WRI urges government to rehabilitate abandoned dams
By Rebecca Quaicoe Duho , ACCRA
A proposal has been made to government to rehabilitate existing or abandoned dams in order for it to realise its vision one village, one dam. The council for scientific and industrial research Water Research Institute (CSIR-WRI), which made the proposal, said: “The majority of such dams are either heavily silted or have collapsed in sections due to heavy overland flows and weak construction.”
At an in-house seminar in Accra held on the 13th March,2017 to review its activities over the years, the CSIR-WRI also proposed that government should identify new communities and construct new dams to serve their needs as well as boreholes to meet domestic and animal watering needs. Speaking to the theme: “Rainwater harvesting for livelihood support (Towards the government’s one village, one dam project)”, a senior research scientist, Dr. Frederick Amu-Mensah, said: “To enhance the effectiveness and value of the dams to the communities, CSIR-WRI proposes the introduction of aquacultural practices to improve the nutritional and income earnings of the communities.”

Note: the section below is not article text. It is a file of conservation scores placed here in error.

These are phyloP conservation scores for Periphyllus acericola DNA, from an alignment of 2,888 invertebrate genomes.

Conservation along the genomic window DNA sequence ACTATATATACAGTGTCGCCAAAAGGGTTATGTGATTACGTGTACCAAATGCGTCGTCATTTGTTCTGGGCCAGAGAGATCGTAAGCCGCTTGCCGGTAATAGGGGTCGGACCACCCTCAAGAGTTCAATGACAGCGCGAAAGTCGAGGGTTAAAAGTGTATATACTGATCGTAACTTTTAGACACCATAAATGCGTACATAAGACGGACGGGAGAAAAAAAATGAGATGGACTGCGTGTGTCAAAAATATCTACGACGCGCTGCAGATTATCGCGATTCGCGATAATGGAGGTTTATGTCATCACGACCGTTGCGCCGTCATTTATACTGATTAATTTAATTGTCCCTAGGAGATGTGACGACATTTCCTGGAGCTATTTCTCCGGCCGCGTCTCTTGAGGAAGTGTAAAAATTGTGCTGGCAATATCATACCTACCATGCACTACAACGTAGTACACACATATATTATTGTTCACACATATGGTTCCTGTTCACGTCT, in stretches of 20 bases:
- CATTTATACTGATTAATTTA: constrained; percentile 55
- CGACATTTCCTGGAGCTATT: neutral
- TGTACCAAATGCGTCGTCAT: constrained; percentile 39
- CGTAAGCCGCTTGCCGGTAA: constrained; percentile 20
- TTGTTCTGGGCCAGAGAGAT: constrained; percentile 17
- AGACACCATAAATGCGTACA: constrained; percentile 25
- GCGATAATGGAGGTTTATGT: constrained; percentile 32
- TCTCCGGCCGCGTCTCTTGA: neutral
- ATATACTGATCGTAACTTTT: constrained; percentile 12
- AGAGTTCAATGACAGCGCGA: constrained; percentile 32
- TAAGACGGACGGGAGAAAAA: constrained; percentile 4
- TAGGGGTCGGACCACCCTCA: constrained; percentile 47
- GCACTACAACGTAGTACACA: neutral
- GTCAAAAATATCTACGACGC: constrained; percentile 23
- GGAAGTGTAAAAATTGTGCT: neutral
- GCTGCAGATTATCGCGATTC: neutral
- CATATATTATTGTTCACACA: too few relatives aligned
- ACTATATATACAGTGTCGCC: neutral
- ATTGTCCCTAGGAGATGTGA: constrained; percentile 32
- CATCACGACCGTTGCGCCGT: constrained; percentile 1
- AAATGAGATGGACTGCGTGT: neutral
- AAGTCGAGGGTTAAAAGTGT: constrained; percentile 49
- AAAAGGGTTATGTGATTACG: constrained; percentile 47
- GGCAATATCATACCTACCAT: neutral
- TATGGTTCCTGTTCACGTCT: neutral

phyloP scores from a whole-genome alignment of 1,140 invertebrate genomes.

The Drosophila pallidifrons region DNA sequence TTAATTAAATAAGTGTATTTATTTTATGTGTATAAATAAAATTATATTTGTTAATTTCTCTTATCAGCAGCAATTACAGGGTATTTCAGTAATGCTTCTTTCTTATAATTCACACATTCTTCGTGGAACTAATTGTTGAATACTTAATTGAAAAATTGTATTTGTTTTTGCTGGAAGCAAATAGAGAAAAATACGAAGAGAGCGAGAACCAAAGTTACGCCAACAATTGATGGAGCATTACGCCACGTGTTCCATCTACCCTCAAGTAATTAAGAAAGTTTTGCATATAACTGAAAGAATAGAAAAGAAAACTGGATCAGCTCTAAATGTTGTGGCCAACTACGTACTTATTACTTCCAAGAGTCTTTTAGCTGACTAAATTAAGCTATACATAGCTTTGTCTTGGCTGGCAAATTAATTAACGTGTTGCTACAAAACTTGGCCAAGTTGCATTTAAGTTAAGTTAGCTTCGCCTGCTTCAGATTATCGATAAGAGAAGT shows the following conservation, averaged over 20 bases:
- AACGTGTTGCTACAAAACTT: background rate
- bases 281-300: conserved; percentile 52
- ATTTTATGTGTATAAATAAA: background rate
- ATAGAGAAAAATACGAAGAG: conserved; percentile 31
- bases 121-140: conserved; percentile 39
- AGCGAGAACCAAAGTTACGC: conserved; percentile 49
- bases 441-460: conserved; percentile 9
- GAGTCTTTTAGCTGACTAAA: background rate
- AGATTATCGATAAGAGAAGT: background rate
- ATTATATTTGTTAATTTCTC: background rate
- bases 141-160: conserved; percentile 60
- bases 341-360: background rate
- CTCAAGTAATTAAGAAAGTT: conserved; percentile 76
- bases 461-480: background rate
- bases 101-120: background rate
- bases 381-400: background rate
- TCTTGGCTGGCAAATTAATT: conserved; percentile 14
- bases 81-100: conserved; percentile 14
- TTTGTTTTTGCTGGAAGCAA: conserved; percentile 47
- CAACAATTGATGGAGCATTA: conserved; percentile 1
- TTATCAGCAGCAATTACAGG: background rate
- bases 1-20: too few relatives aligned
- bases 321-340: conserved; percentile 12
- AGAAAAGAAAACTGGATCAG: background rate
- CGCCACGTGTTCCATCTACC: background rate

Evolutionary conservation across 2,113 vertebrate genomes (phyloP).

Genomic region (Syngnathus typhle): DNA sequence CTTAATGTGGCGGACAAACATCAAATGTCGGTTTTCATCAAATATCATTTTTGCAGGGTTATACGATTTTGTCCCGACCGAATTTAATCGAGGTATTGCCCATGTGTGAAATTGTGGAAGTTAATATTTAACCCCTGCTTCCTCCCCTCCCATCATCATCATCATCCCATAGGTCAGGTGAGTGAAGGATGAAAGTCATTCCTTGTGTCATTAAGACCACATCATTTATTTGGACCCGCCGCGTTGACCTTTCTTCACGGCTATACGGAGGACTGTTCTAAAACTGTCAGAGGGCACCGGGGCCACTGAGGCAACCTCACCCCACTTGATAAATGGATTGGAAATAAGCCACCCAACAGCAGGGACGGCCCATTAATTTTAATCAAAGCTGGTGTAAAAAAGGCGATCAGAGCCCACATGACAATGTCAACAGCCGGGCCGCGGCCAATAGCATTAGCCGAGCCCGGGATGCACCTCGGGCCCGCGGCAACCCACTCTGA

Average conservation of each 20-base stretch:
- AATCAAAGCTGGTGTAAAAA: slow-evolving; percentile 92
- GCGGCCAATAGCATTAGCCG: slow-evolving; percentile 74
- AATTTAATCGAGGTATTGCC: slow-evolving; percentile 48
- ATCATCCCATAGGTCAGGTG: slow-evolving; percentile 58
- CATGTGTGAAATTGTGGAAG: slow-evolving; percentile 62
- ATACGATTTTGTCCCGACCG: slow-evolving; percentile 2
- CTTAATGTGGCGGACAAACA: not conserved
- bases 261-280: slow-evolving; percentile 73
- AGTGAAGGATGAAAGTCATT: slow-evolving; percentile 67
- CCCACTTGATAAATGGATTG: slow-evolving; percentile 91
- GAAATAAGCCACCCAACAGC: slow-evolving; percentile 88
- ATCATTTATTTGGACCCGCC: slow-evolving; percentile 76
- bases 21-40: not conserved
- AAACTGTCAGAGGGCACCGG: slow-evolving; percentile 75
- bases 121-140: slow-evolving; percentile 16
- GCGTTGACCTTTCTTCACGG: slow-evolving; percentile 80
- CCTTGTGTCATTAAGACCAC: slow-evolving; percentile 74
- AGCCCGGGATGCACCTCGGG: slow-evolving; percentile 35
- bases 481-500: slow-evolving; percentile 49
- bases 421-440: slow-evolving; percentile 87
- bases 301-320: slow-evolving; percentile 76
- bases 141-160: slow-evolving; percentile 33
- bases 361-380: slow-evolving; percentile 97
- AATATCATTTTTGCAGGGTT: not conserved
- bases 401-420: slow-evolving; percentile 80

He also called on the government to create storage by creating dugouts in the flow paths in the northern parts of the country where, he said, the “lands had fairly even elevations making it difficult to dam water courses where there are no natural barriers”
He said the CSIR-WRI “had expertise in training the communities to better manage the facilities and to conduct social and anthropological studies to help reduce negative human influences of the dam and its use”.
Proposed baseline study
Presenting a proposed baseline study on water storage and management, a research scientist, Dr Esther Wahaga, said the CSIR-WRI was proposing to undertake a project on water storage and management for livelihood support in the northern part of the country.
She said the three northern regions were known for their unreliable short rainy season and long dry season which did not promise a dependable water supply for domestic, irrigation and industrial use.
Dr. Wahaga, therefore, said a baseline study would help to establish the status of water storage and management practice and techniques, as well as water usage in the three regions. The acting head of the WRI, Dr.Barnabas Amisigo, who gave an overview of the review activities of the WRI, said the institute aimed at providing appropriate technologies for water resource management, among other activities.